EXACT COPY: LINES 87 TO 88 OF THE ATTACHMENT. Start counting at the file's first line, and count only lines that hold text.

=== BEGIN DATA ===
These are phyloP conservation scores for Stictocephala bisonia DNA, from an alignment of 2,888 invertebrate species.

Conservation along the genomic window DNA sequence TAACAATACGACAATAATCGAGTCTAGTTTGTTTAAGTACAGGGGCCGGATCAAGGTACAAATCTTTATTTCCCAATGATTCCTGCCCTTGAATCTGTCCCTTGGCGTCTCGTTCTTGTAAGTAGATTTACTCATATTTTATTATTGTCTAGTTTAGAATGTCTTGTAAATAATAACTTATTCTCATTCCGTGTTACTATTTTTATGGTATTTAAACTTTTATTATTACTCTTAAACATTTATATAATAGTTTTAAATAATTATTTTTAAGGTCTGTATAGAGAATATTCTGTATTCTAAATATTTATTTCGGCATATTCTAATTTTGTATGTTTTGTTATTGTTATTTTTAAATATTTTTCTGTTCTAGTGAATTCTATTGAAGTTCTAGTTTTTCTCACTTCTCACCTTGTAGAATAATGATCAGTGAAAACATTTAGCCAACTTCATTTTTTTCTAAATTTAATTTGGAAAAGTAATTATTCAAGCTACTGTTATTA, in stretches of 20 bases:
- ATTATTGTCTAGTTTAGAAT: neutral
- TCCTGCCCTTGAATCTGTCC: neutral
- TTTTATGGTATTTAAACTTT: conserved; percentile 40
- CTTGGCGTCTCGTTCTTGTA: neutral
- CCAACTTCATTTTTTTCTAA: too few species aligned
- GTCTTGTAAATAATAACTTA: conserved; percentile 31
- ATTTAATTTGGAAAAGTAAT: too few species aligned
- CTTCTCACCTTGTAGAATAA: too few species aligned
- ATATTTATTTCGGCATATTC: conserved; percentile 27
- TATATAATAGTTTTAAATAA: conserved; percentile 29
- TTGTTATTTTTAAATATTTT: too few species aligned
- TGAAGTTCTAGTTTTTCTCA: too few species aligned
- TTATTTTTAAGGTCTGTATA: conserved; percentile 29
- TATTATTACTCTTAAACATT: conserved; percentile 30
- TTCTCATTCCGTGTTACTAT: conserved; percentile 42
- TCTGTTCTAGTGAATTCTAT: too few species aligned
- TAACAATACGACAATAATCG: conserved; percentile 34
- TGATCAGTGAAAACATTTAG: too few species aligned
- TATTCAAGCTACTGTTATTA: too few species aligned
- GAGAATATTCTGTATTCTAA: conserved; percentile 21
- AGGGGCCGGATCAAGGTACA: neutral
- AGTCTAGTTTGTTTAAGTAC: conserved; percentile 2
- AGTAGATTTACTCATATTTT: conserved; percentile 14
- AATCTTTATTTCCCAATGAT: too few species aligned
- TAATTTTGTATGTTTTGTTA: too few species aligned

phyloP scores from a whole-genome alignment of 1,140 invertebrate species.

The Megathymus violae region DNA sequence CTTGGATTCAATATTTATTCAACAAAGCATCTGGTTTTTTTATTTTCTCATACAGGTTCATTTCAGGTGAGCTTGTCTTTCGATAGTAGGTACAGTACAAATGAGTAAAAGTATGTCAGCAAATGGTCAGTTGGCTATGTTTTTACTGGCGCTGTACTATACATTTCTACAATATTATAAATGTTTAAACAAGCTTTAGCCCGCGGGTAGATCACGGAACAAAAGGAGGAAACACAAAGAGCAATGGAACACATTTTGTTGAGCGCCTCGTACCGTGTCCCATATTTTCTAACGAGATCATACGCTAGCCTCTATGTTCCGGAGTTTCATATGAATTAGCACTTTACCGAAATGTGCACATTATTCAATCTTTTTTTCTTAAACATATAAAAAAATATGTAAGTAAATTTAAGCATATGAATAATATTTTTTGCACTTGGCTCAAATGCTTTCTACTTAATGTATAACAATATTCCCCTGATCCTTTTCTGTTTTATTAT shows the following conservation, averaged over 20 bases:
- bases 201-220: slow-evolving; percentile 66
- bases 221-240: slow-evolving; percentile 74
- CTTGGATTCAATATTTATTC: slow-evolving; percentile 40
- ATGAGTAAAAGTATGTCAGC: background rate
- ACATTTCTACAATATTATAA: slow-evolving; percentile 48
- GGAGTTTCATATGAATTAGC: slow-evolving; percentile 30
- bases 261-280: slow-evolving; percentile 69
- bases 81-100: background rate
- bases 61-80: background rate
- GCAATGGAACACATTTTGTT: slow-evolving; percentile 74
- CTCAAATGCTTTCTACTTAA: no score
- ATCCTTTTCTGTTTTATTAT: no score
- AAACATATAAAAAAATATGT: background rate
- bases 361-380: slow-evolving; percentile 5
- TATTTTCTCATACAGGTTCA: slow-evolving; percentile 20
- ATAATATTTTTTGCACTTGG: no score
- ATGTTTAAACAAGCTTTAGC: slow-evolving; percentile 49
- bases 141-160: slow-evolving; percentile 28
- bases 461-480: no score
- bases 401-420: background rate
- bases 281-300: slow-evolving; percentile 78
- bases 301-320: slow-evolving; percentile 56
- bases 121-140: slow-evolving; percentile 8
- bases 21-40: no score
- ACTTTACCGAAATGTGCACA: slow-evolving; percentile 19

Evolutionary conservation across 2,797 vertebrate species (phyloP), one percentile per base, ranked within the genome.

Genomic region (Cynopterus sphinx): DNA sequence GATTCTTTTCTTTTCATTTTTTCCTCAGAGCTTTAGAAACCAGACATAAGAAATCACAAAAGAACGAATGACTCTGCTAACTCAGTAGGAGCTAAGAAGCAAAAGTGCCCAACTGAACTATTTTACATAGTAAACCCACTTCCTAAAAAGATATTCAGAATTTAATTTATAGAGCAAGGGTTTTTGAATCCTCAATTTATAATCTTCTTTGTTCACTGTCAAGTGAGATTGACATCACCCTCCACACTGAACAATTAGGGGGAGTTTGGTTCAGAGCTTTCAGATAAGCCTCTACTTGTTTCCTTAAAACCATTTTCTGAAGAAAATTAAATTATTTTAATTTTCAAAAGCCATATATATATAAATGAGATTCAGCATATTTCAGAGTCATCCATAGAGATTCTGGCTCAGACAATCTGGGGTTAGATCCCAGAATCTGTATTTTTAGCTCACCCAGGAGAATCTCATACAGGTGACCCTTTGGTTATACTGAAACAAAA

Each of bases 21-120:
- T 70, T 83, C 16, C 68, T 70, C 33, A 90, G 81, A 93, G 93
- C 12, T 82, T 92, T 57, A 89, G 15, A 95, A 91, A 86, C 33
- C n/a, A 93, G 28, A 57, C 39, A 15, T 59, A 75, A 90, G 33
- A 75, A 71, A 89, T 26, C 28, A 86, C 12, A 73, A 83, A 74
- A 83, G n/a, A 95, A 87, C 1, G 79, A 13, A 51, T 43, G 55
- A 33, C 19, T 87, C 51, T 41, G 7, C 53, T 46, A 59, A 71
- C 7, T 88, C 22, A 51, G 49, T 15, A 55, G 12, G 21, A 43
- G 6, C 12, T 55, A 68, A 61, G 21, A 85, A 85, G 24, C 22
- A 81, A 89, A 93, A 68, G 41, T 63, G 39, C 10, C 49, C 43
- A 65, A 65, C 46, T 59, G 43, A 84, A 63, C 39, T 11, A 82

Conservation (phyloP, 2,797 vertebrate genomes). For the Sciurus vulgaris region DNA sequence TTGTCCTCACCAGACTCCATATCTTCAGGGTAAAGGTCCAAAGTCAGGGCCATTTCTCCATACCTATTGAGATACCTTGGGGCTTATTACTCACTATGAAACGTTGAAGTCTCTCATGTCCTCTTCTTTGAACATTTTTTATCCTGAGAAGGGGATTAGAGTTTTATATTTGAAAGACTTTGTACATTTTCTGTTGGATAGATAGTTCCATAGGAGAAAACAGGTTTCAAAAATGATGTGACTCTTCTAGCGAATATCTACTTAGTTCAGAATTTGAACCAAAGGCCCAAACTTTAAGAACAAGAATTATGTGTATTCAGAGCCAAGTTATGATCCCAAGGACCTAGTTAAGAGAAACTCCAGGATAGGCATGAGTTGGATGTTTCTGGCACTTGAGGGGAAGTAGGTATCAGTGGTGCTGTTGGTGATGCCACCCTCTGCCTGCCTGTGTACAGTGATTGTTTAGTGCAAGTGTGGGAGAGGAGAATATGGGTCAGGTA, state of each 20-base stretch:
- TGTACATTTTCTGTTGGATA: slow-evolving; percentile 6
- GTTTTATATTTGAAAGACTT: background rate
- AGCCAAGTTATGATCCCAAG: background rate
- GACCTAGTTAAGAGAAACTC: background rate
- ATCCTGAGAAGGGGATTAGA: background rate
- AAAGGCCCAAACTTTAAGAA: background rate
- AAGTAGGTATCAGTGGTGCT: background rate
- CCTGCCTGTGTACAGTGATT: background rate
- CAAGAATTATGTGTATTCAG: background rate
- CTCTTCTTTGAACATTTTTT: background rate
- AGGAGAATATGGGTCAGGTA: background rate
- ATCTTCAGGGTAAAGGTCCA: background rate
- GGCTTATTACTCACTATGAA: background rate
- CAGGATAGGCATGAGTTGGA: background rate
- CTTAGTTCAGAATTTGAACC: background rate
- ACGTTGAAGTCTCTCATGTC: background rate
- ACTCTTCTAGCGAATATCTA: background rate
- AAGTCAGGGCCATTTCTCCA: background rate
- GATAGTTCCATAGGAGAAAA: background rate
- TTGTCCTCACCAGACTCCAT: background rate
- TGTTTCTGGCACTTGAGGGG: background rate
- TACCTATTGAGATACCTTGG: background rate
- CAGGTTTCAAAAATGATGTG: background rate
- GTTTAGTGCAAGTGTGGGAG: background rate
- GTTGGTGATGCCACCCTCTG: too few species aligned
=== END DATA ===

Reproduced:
- GATAGTTCCATAGGAGAAAA: background rate
- TTGTCCTCACCAGACTCCAT: background rate